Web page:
Sienna Miller has spent much of her career embodying the “other woman” (Live By Night, Layer Cake) and put-upon wives (American Sniper, Foxcatcher, The Lost City Of Z). And she plays both in American Woman, a new drama from director Jake Scott and writer Brad Ingelsby. But this is still a meaty, transformative role for the actor, providing her the opportunity to track a character over a full decade, and to express how tragedy and grief can reshape a previously unfocused life.
In rural Pennsylvania, 31-year-old Deb Callahan (Miller) is caught in a self-destructive pattern. She lives with her teenage daughter Bridget (Sky Ferreira) and her baby grandson Jesse in a house across the street from her older sister, Kath (Christina Hendricks), who married her high school sweetheart and settled down with two sons. There’s animosity on both sides: Kath judges Deb for dating a married man, while Deb refuses to accept Kath’s opinions on her life. Raunchy, rebellious, and loud, Deb roils with a deep anger—at the man who left her alone with a child; at her father, who died and left her mother alone to raise two girls; at the boy who got Bridget pregnant and won’t help out; and at the man she’s sleeping with, who won’t leave his wife.
This hard life eventually freezes into tragedy when Bridget goes missing one night, never returning from a date with Jesse’s father, Tyler (Alex Neustaedter). There are two paths forward for Deb: continuing to fight to find Bridget, knocking on every door and tapping every resource to make sense of what happened to her daughter, or accepting that Bridget might not come back and that other immediate concerns—raising Jesse, supporting them financially, finding a father figure for her grandson—require different approaches than what Deb might have provided before Bridget’s disappearance. Who she was before she lost Bridget and who she was after are essentially two different people, though both contain multitudes, defined by their roles within the family (mother, grandmother, wife) and outside of it (mistress, graduate, professional partner).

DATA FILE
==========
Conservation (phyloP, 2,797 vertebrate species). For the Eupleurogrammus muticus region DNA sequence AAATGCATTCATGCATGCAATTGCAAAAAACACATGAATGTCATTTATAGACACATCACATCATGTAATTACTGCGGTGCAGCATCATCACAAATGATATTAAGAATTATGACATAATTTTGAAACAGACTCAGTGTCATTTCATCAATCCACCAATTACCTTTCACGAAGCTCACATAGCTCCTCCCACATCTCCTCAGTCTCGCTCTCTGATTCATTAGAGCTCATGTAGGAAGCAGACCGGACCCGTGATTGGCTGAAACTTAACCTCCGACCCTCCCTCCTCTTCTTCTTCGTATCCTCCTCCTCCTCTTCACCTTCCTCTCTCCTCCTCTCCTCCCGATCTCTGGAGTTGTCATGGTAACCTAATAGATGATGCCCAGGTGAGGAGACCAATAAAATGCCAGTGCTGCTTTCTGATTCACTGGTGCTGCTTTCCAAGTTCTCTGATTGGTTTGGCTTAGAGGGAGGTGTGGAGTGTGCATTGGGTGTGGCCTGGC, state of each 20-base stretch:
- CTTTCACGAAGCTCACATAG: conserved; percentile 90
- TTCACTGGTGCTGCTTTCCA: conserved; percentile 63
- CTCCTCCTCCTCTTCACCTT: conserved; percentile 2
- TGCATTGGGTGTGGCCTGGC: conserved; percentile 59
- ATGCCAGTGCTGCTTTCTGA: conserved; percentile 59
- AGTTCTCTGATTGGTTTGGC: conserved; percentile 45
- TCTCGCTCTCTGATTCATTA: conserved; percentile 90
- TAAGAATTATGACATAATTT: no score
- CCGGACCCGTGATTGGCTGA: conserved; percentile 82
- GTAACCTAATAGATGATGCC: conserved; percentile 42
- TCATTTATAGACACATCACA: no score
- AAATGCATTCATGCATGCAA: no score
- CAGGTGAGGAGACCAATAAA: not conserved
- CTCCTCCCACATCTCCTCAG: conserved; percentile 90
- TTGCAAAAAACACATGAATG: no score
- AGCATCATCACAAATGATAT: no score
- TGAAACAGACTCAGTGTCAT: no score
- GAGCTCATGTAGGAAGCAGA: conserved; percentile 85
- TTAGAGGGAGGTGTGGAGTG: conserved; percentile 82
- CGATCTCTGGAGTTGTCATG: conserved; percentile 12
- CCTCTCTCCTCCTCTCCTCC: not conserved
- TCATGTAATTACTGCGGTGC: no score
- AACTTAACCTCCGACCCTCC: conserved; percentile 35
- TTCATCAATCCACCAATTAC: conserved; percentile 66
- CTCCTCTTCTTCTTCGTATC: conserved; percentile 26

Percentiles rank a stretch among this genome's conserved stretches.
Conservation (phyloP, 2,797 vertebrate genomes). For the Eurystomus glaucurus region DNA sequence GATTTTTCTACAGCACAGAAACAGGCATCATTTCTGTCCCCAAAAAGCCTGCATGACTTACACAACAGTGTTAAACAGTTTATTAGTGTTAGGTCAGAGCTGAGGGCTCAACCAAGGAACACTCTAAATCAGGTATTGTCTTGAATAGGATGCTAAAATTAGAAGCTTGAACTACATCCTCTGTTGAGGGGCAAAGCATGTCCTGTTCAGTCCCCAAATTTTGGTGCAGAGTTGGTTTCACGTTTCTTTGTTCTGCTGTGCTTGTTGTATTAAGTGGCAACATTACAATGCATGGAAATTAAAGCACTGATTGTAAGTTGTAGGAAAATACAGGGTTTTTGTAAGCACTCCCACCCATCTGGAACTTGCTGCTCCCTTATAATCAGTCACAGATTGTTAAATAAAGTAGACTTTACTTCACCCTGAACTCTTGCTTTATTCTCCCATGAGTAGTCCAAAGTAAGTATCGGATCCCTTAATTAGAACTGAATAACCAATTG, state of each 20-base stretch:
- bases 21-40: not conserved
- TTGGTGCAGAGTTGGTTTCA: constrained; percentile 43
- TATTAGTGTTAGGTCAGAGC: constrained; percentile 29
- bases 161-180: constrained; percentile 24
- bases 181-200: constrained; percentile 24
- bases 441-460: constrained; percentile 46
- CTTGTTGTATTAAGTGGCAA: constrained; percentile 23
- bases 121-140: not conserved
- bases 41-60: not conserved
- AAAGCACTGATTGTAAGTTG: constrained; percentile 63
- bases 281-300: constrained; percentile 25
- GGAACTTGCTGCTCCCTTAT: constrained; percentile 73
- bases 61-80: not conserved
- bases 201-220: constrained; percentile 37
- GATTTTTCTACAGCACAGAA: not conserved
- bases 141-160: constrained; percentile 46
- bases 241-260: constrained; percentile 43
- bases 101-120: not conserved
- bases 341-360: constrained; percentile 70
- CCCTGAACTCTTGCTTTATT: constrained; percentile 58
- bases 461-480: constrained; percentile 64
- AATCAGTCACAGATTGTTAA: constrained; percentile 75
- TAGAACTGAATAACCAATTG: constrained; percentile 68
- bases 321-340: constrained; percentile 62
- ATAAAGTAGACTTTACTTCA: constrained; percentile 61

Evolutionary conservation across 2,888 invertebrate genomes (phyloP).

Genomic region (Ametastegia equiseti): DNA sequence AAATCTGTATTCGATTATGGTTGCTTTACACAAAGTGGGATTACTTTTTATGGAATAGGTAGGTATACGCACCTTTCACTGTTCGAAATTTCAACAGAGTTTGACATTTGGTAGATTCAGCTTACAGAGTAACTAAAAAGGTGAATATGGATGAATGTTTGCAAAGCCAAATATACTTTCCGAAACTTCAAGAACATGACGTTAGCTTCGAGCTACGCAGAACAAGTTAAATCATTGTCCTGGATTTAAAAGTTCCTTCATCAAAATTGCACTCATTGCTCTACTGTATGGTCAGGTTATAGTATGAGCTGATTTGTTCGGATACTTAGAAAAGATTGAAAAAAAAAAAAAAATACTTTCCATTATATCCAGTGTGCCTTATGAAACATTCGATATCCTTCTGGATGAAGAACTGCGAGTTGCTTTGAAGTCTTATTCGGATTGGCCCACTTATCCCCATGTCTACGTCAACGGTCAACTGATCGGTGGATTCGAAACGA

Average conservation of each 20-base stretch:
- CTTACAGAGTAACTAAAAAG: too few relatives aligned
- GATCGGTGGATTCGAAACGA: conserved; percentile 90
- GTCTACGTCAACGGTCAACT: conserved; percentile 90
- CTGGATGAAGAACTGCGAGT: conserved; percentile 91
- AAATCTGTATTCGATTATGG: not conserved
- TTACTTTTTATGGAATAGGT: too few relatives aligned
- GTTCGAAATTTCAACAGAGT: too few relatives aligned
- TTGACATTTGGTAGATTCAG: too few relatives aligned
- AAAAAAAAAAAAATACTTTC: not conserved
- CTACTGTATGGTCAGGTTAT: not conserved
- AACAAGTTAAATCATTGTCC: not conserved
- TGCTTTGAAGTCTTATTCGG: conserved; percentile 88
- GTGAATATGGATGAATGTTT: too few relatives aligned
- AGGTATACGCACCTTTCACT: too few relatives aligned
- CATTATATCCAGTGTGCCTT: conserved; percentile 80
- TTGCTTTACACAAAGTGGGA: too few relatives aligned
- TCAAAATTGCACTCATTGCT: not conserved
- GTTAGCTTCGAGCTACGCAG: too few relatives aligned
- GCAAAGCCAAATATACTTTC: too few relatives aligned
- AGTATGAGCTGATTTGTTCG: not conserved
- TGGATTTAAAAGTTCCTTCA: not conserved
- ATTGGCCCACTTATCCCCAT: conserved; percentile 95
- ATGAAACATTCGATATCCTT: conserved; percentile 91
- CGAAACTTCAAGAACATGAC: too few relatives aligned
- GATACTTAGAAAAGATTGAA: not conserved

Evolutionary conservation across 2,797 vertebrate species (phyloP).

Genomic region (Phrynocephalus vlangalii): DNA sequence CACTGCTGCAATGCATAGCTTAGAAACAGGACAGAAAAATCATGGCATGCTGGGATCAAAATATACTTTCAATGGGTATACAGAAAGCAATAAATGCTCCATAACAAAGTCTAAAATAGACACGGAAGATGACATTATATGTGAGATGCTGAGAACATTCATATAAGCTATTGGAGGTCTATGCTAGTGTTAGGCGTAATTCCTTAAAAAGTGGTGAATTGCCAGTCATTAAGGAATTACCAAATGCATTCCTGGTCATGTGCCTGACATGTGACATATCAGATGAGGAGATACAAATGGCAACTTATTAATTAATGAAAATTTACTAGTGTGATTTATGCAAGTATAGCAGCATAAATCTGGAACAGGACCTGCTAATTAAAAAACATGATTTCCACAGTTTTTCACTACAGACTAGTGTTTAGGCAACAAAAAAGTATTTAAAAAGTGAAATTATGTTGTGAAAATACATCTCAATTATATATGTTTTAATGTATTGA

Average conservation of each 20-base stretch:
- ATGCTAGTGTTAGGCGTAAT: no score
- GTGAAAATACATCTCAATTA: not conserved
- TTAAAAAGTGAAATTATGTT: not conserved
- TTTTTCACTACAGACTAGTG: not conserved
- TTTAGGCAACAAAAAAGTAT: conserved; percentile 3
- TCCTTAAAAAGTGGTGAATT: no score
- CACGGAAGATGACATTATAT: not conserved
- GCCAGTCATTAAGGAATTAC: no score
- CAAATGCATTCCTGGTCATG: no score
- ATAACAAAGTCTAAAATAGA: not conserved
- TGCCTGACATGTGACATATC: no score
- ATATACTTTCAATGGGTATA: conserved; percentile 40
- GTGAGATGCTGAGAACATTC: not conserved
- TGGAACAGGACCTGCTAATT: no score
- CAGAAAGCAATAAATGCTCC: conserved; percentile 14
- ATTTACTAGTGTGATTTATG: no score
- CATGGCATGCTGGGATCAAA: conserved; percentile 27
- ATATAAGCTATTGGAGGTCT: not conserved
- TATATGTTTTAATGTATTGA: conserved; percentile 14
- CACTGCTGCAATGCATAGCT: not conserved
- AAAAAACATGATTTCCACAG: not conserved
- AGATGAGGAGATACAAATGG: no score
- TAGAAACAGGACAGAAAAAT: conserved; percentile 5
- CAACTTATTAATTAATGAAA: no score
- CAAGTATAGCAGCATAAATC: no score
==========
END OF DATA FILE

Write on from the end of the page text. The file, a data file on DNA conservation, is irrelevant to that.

American Woman’s depiction of rural life incorporates sexist and classist realities (abusive male partners, stifled job prospects), and acknowledges that it’s often women who provide support networks for each other, shared experience informing their relationships to each other, their partners, and their children. (The film easily passes the Bechdel Test, though it’s otherwise not the most diverse vision of the American country.) Hendricks and Miller have more to work with here than they’ve typically been given in supporting roles over their respective careers. Their sisterly dynamic effectively ranges from fiercely protective to amusingly mischievous; a scene where they go on a double date and then insult each other while talking on the phone in their respective homes is affectionate and rings with authenticity.
Scott, for his part, incorporates recurring imagery to relay Deb’s growth over time. In her first moments of grief, she smashes her body upon her married boyfriend’s, grasping for his hands over and over again as he increasingly tries to extricate himself. Years later, it is Kath who reaches for Deb, a rare moment of emotional generosity from her older sister. The passage of time is handled smoothly by editor Joi McMillon, production designer Happy Massee, and set decorator Danica Chipman. We see Deb’s home become cleaner and more orderly, Deb and Kath inch closer together (physically as well as emotionally), and Jesse grow up. (He’s played at 7 by Aidan McGraw, as a teenager by Aidan Fiske.)
American Woman sometimes buckles under the weight of its subject matter. Subplots clearly engineered to convey the cyclical nature of life take a little too long to get their point across. And there is a question of whether the Bridget’s disappearance was the best turning point it could have devised. Could this narrative have worked without a plot element that cuts a young woman’s life short? In the film’s consideration of grief, it makes space for Deb’s growth, but sometimes the movie treats this like a trade—as if one woman’s life can only flourish after the destruction of another’s. At its best, though, American Woman brings to mind Erin Brockovich or 20th Century Women or Gloria Bell: films about how the constraints of gender, class, and age push down upon a woman in myriad ways. And Miller finally gets the chance to demonstrate what she can do as a proper protagonist, breaking away from the stereotypes she’s too often played.